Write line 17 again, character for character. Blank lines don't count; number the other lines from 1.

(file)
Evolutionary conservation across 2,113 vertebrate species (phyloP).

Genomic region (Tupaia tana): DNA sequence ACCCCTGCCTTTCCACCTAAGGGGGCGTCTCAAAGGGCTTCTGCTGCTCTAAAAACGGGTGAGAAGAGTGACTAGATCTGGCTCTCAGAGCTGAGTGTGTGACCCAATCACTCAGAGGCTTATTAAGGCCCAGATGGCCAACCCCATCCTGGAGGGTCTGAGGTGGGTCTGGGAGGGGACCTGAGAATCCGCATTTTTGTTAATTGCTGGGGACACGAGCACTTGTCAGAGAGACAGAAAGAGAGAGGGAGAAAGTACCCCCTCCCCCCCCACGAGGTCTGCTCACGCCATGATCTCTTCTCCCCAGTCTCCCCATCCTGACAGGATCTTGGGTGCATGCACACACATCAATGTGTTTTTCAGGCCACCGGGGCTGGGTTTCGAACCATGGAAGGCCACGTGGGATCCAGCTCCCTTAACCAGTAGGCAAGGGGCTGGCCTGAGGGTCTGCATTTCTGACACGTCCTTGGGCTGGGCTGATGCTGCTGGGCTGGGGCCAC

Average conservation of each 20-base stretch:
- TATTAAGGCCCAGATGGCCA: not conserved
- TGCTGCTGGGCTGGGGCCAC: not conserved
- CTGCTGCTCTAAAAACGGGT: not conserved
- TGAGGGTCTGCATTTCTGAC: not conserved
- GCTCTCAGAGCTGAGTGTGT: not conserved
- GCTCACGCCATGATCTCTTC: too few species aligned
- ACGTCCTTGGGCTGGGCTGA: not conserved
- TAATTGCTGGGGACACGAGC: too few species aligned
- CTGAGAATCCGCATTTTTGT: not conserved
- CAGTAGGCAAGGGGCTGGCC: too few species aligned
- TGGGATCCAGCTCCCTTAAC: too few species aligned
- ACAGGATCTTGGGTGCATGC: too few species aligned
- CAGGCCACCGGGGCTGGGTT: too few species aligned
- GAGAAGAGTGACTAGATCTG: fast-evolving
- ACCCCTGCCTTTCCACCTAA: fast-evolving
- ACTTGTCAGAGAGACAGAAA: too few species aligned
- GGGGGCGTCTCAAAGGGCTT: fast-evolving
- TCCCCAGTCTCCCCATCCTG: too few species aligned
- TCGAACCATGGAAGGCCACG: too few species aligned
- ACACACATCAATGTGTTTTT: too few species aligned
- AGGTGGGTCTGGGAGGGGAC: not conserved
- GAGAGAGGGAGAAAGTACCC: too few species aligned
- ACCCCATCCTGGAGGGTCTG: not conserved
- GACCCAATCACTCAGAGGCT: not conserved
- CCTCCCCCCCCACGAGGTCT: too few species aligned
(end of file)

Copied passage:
- GAGAAGAGTGACTAGATCTG: fast-evolving